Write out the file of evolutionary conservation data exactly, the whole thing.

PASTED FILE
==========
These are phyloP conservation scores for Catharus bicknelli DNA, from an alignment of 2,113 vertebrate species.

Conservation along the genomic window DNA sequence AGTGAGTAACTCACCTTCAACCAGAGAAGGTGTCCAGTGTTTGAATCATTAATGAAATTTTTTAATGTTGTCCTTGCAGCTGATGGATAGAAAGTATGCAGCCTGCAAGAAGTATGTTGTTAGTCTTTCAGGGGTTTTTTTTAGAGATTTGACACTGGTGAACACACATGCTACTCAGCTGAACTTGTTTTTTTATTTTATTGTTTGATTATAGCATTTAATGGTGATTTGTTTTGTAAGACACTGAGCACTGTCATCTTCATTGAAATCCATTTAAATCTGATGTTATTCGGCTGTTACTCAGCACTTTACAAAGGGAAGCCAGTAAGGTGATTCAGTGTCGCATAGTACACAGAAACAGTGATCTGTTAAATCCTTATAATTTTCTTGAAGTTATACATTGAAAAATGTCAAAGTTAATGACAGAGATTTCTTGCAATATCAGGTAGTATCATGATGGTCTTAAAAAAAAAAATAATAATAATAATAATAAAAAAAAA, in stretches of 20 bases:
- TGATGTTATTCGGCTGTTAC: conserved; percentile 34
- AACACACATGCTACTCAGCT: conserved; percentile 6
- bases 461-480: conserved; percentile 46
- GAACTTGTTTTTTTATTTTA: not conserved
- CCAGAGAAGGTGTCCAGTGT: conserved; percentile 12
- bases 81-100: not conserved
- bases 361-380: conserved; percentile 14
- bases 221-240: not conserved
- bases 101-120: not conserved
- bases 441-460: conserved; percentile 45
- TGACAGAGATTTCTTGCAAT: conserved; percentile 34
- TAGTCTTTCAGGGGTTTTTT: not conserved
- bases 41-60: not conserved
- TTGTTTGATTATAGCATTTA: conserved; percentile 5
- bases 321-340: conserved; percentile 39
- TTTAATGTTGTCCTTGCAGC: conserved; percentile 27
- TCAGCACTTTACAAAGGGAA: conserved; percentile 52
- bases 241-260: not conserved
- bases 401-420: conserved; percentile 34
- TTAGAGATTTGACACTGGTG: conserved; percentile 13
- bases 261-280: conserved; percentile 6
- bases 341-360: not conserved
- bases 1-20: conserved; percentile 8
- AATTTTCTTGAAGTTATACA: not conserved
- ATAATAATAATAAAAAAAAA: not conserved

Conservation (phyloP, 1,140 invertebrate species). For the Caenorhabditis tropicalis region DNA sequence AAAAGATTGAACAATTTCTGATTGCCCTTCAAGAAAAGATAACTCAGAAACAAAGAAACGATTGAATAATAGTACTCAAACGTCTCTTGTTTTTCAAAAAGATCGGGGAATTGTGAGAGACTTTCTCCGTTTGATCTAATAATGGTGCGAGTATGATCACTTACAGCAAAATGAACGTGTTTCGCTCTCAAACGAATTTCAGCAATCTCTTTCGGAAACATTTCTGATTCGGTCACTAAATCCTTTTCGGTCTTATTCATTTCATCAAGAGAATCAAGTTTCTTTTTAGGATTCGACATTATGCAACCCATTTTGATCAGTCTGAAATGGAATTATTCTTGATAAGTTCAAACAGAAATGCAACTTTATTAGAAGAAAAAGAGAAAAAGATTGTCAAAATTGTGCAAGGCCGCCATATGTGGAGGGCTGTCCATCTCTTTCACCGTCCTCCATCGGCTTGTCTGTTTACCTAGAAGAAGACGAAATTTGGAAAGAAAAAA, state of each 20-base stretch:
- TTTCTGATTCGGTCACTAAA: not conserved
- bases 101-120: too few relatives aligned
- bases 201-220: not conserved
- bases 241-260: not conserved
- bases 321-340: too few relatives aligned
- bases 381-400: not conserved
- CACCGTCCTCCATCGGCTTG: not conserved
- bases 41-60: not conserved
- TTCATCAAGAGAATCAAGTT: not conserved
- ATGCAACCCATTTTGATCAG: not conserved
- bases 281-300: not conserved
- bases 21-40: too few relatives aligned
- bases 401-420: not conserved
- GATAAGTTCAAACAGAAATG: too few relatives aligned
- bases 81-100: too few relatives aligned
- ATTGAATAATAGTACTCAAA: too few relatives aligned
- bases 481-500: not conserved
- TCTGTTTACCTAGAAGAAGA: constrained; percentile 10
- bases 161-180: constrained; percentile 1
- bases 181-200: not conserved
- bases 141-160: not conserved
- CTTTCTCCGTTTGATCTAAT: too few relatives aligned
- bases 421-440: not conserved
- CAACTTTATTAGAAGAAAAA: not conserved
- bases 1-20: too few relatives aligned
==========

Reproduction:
These are phyloP conservation scores for Catharus bicknelli DNA, from an alignment of 2,113 vertebrate species.

Conservation along the genomic window DNA sequence AGTGAGTAACTCACCTTCAACCAGAGAAGGTGTCCAGTGTTTGAATCATTAATGAAATTTTTTAATGTTGTCCTTGCAGCTGATGGATAGAAAGTATGCAGCCTGCAAGAAGTATGTTGTTAGTCTTTCAGGGGTTTTTTTTAGAGATTTGACACTGGTGAACACACATGCTACTCAGCTGAACTTGTTTTTTTATTTTATTGTTTGATTATAGCATTTAATGGTGATTTGTTTTGTAAGACACTGAGCACTGTCATCTTCATTGAAATCCATTTAAATCTGATGTTATTCGGCTGTTACTCAGCACTTTACAAAGGGAAGCCAGTAAGGTGATTCAGTGTCGCATAGTACACAGAAACAGTGATCTGTTAAATCCTTATAATTTTCTTGAAGTTATACATTGAAAAATGTCAAAGTTAATGACAGAGATTTCTTGCAATATCAGGTAGTATCATGATGGTCTTAAAAAAAAAAATAATAATAATAATAATAAAAAAAAA, in stretches of 20 bases:
- TGATGTTATTCGGCTGTTAC: conserved; percentile 34
- AACACACATGCTACTCAGCT: conserved; percentile 6
- bases 461-480: conserved; percentile 46
- GAACTTGTTTTTTTATTTTA: not conserved
- CCAGAGAAGGTGTCCAGTGT: conserved; percentile 12
- bases 81-100: not conserved
- bases 361-380: conserved; percentile 14
- bases 221-240: not conserved
- bases 101-120: not conserved
- bases 441-460: conserved; percentile 45
- TGACAGAGATTTCTTGCAAT: conserved; percentile 34
- TAGTCTTTCAGGGGTTTTTT: not conserved
- bases 41-60: not conserved
- TTGTTTGATTATAGCATTTA: conserved; percentile 5
- bases 321-340: conserved; percentile 39
- TTTAATGTTGTCCTTGCAGC: conserved; percentile 27
- TCAGCACTTTACAAAGGGAA: conserved; percentile 52
- bases 241-260: not conserved
- bases 401-420: conserved; percentile 34
- TTAGAGATTTGACACTGGTG: conserved; percentile 13
- bases 261-280: conserved; percentile 6
- bases 341-360: not conserved
- bases 1-20: conserved; percentile 8
- AATTTTCTTGAAGTTATACA: not conserved
- ATAATAATAATAAAAAAAAA: not conserved

Conservation (phyloP, 1,140 invertebrate species). For the Caenorhabditis tropicalis region DNA sequence AAAAGATTGAACAATTTCTGATTGCCCTTCAAGAAAAGATAACTCAGAAACAAAGAAACGATTGAATAATAGTACTCAAACGTCTCTTGTTTTTCAAAAAGATCGGGGAATTGTGAGAGACTTTCTCCGTTTGATCTAATAATGGTGCGAGTATGATCACTTACAGCAAAATGAACGTGTTTCGCTCTCAAACGAATTTCAGCAATCTCTTTCGGAAACATTTCTGATTCGGTCACTAAATCCTTTTCGGTCTTATTCATTTCATCAAGAGAATCAAGTTTCTTTTTAGGATTCGACATTATGCAACCCATTTTGATCAGTCTGAAATGGAATTATTCTTGATAAGTTCAAACAGAAATGCAACTTTATTAGAAGAAAAAGAGAAAAAGATTGTCAAAATTGTGCAAGGCCGCCATATGTGGAGGGCTGTCCATCTCTTTCACCGTCCTCCATCGGCTTGTCTGTTTACCTAGAAGAAGACGAAATTTGGAAAGAAAAAA, state of each 20-base stretch:
- TTTCTGATTCGGTCACTAAA: not conserved
- bases 101-120: too few relatives aligned
- bases 201-220: not conserved
- bases 241-260: not conserved
- bases 321-340: too few relatives aligned
- bases 381-400: not conserved
- CACCGTCCTCCATCGGCTTG: not conserved
- bases 41-60: not conserved
- TTCATCAAGAGAATCAAGTT: not conserved
- ATGCAACCCATTTTGATCAG: not conserved
- bases 281-300: not conserved
- bases 21-40: too few relatives aligned
- bases 401-420: not conserved
- GATAAGTTCAAACAGAAATG: too few relatives aligned
- bases 81-100: too few relatives aligned
- ATTGAATAATAGTACTCAAA: too few relatives aligned
- bases 481-500: not conserved
- TCTGTTTACCTAGAAGAAGA: constrained; percentile 10
- bases 161-180: constrained; percentile 1
- bases 181-200: not conserved
- bases 141-160: not conserved
- CTTTCTCCGTTTGATCTAAT: too few relatives aligned
- bases 421-440: not conserved
- CAACTTTATTAGAAGAAAAA: not conserved
- bases 1-20: too few relatives aligned